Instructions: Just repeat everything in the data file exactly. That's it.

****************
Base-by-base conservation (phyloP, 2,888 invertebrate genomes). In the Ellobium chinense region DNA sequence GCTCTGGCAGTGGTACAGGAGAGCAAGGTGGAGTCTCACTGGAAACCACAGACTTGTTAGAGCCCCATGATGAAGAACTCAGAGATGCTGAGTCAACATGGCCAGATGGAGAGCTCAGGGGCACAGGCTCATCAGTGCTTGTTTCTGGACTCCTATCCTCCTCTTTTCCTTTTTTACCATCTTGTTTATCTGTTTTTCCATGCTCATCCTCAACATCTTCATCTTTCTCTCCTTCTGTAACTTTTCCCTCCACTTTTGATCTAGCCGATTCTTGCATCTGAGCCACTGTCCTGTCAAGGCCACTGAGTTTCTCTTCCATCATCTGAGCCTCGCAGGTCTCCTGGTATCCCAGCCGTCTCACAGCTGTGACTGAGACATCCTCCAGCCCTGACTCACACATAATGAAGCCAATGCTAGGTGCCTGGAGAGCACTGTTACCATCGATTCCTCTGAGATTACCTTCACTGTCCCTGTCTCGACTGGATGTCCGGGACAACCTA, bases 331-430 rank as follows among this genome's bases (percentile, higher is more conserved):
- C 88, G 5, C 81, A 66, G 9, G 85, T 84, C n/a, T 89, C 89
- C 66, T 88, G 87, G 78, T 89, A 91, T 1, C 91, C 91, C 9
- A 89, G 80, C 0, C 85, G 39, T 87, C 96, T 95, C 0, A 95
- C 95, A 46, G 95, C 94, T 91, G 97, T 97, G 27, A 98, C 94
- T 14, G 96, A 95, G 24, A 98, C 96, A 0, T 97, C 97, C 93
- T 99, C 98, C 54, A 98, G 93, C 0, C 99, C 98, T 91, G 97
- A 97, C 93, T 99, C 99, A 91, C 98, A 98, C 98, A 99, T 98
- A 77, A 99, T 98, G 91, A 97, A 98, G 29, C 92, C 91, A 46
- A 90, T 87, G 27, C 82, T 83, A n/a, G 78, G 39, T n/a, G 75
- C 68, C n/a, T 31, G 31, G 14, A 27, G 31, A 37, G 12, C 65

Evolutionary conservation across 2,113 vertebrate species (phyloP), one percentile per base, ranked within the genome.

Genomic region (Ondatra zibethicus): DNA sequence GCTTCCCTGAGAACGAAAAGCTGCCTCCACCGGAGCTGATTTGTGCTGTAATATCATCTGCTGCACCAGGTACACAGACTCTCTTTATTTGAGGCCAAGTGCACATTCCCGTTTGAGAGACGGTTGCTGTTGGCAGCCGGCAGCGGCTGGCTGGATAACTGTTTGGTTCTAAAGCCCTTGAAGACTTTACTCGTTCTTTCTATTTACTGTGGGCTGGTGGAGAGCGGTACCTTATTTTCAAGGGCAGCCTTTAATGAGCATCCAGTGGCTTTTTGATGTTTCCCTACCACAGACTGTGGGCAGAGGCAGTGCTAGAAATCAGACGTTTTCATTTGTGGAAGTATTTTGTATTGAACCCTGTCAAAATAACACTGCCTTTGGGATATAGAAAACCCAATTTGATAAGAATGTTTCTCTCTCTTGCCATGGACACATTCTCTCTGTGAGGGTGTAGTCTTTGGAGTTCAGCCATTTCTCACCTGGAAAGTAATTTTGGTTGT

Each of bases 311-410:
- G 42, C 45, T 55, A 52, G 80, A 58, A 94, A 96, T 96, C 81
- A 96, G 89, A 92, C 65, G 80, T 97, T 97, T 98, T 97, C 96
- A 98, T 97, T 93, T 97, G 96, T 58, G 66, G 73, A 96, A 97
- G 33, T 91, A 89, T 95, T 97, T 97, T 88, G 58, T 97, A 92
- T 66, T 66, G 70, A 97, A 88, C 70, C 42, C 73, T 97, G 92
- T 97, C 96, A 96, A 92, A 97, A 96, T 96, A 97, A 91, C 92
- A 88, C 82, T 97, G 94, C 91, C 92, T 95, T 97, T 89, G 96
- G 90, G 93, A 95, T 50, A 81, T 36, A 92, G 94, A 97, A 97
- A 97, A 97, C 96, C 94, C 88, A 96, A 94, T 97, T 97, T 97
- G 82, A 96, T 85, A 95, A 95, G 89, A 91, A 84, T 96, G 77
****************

Base-by-base conservation (phyloP, 2,888 invertebrate genomes). In the Ellobium chinense region DNA sequence GCTCTGGCAGTGGTACAGGAGAGCAAGGTGGAGTCTCACTGGAAACCACAGACTTGTTAGAGCCCCATGATGAAGAACTCAGAGATGCTGAGTCAACATGGCCAGATGGAGAGCTCAGGGGCACAGGCTCATCAGTGCTTGTTTCTGGACTCCTATCCTCCTCTTTTCCTTTTTTACCATCTTGTTTATCTGTTTTTCCATGCTCATCCTCAACATCTTCATCTTTCTCTCCTTCTGTAACTTTTCCCTCCACTTTTGATCTAGCCGATTCTTGCATCTGAGCCACTGTCCTGTCAAGGCCACTGAGTTTCTCTTCCATCATCTGAGCCTCGCAGGTCTCCTGGTATCCCAGCCGTCTCACAGCTGTGACTGAGACATCCTCCAGCCCTGACTCACACATAATGAAGCCAATGCTAGGTGCCTGGAGAGCACTGTTACCATCGATTCCTCTGAGATTACCTTCACTGTCCCTGTCTCGACTGGATGTCCGGGACAACCTA, bases 331-430 rank as follows among this genome's bases (percentile, higher is more conserved):
- C 88, G 5, C 81, A 66, G 9, G 85, T 84, C n/a, T 89, C 89
- C 66, T 88, G 87, G 78, T 89, A 91, T 1, C 91, C 91, C 9
- A 89, G 80, C 0, C 85, G 39, T 87, C 96, T 95, C 0, A 95
- C 95, A 46, G 95, C 94, T 91, G 97, T 97, G 27, A 98, C 94
- T 14, G 96, A 95, G 24, A 98, C 96, A 0, T 97, C 97, C 93
- T 99, C 98, C 54, A 98, G 93, C 0, C 99, C 98, T 91, G 97
- A 97, C 93, T 99, C 99, A 91, C 98, A 98, C 98, A 99, T 98
- A 77, A 99, T 98, G 91, A 97, A 98, G 29, C 92, C 91, A 46
- A 90, T 87, G 27, C 82, T 83, A n/a, G 78, G 39, T n/a, G 75
- C 68, C n/a, T 31, G 31, G 14, A 27, G 31, A 37, G 12, C 65

Evolutionary conservation across 2,113 vertebrate species (phyloP), one percentile per base, ranked within the genome.

Genomic region (Ondatra zibethicus): DNA sequence GCTTCCCTGAGAACGAAAAGCTGCCTCCACCGGAGCTGATTTGTGCTGTAATATCATCTGCTGCACCAGGTACACAGACTCTCTTTATTTGAGGCCAAGTGCACATTCCCGTTTGAGAGACGGTTGCTGTTGGCAGCCGGCAGCGGCTGGCTGGATAACTGTTTGGTTCTAAAGCCCTTGAAGACTTTACTCGTTCTTTCTATTTACTGTGGGCTGGTGGAGAGCGGTACCTTATTTTCAAGGGCAGCCTTTAATGAGCATCCAGTGGCTTTTTGATGTTTCCCTACCACAGACTGTGGGCAGAGGCAGTGCTAGAAATCAGACGTTTTCATTTGTGGAAGTATTTTGTATTGAACCCTGTCAAAATAACACTGCCTTTGGGATATAGAAAACCCAATTTGATAAGAATGTTTCTCTCTCTTGCCATGGACACATTCTCTCTGTGAGGGTGTAGTCTTTGGAGTTCAGCCATTTCTCACCTGGAAAGTAATTTTGGTTGT

Each of bases 311-410:
- G 42, C 45, T 55, A 52, G 80, A 58, A 94, A 96, T 96, C 81
- A 96, G 89, A 92, C 65, G 80, T 97, T 97, T 98, T 97, C 96
- A 98, T 97, T 93, T 97, G 96, T 58, G 66, G 73, A 96, A 97
- G 33, T 91, A 89, T 95, T 97, T 97, T 88, G 58, T 97, A 92
- T 66, T 66, G 70, A 97, A 88, C 70, C 42, C 73, T 97, G 92
- T 97, C 96, A 96, A 92, A 97, A 96, T 96, A 97, A 91, C 92
- A 88, C 82, T 97, G 94, C 91, C 92, T 95, T 97, T 89, G 96
- G 90, G 93, A 95, T 50, A 81, T 36, A 92, G 94, A 97, A 97
- A 97, A 97, C 96, C 94, C 88, A 96, A 94, T 97, T 97, T 97
- G 82, A 96, T 85, A 95, A 95, G 89, A 91, A 84, T 96, G 77